What happens when you give two linguists jobs at Raspberry Pi? They start thinking they can do digital making, even though they have zero coding skills! Because if you don’t feel inspired to step out of your comfort zone here — surrounded by all the creativity, making, and technology — then there is no hope you’ll be motivated to do it anywhere else.
Maja and Nina, our translation team, and coding beginners
Maja and I support the community of Raspberry Pi translation volunteers, and we wanted to build something to celebrate them and the amazing work they do! Our educational content is already available in 26 languages, with more than 400 translations on our projects website. But our volunteer community is always translating more content, and so off we went, on an ambitious (by our standards!) mission to create a Raspberry Pi–powered translation notification system. This is a Raspberry Pi that pulls GitHub data to display a message on a Sense HAT and play a tune whenever we add fresh translated content to the Raspberry Pi projects website!
Breaking it down
There were three parts to the project: two of them were pretty easy (displaying a message on a Sense HAT and playing a tune), and one more challenging (pulling information about new translated content added to our repositories on GitHub). We worked on each part separately and then put all of the code together.
Mandatory for coding: baked goods and tea
Displaying a message on Sense HAT and playing a sound
We used the Raspberry Pi projects Getting started with the Sense HAT and GPIO music box to help us with this part of our build.
At first we wanted the Sense HAT to display fireworks, but we soon realised how bad we both are at designing animations, so we moved on to displaying a less creative but still satisfying smiley face, followed by a message saying “Hooray! Another translation!” and another smiley face.
We used the
time modules, and wrote a function that can be easily used in the main body of the program. You can look at the comments in the code above to see what each line does:
So we could add the fun tune, we learned how to use the Pygame library to play sounds. Using Pygame it’s really simple to create a function that plays a sound: once you have the .wav file in your chosen location, you simply import and initialise the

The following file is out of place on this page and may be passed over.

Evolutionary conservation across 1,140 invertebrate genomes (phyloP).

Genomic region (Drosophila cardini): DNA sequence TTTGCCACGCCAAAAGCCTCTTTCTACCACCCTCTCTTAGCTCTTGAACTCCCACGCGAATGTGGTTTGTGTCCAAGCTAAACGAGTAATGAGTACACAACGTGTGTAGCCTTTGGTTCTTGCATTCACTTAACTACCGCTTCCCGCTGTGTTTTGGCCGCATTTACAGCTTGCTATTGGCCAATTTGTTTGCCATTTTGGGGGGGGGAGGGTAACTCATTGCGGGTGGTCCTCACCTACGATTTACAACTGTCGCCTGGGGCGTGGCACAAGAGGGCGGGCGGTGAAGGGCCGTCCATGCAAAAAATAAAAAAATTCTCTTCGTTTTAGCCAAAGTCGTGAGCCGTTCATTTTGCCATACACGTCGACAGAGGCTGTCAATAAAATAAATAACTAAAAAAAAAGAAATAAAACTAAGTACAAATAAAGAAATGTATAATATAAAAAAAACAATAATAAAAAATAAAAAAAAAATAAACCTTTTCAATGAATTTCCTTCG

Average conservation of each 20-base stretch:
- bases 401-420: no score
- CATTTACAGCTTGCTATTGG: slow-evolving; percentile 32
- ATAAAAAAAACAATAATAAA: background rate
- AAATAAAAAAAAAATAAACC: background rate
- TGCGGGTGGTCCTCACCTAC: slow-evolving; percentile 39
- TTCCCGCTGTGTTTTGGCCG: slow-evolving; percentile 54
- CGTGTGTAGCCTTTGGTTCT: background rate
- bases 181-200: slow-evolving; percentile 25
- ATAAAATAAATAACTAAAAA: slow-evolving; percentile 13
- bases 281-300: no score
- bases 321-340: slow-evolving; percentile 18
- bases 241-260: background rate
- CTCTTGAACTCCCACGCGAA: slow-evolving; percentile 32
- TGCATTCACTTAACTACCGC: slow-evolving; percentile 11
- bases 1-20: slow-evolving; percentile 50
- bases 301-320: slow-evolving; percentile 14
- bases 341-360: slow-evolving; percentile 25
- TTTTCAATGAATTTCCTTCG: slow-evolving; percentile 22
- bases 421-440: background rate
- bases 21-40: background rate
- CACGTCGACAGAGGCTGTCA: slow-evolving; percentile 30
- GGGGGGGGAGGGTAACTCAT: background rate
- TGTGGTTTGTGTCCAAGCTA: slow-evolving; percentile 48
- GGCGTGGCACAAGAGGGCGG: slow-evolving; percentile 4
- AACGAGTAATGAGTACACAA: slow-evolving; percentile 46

pygame module, create a
Sound object, and provide it with the path to your .wav file. You can then play your sound:
We’ve programmed our translation notification system to play the meow sound three times, using the
sleep function to create a one-second break between each sound. Because why would you want one meow if you can have three?
Pulling repository information from GitHub
This was the more challenging part for Maja and me, so we asked for help from experienced programmers, including our colleague Ben Nuttall. We explained what we wanted to do: pull information from our GitHub repositories where all the projects available on the Raspberry Pi projects website are kept, and every time a new language directory is found, to execute the
meow functions to let us and EVERYONE in the office know that we have new translations! Ben did a bit of research and quickly found the PyGithub library, which enables you to manage your GitHub resources using Python scripts.
Check out the comments to see what the code does
The script runs in an infinite loop, checking all repositories in the ‘raspberrypilearning’ organisation for new translations (directories with names in form of xx-XX, eg. fr-CA) every 60 minutes. Any new translation is then printed and preserved in memory. We had some initial issues with the usage of the PyGithub library: calling
.get_commits() on an empty repository throws an exception, but the library doesn’t provide any functions to check whether a repo is empty or not. Fortunately, wrapping this logic in a
try...except statement solved the problem.
And there we have it: success!
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Our ideas for further development
We’re pretty proud that the whole Raspberry Pi office now hears a meowing cat whenever new translated content is added to our projects website, but we’ve got plans for further development of our translation notification system. Our existing translated educational resources have already been viewed by over 1 million users around the world, and we want anyone interested in the translations our volunteers make possible to be able to track new translated projects as the go live!
One way to do that is to modify the code to tweet or send an email with the name of the newly added translation together with a link to the project and information on the language in which it was added. Alternatively, we could adapt the system to only execute the
meow functions when a translation in a particular language is added. Then our more than 1000 volunteers, or any learner using our translations, could set up their own Raspberry Pi and Sense HAT to receive notifications of content in the language that interests them, rather than in all languages.
We need your help
Both ideas pose a pretty big challenge for the inexperienced new coders of the Raspberry Pi translation team, so we’d really appreciate any tips you have for helping us get started or for improving our existing system! Please share your thoughts in the comments below.
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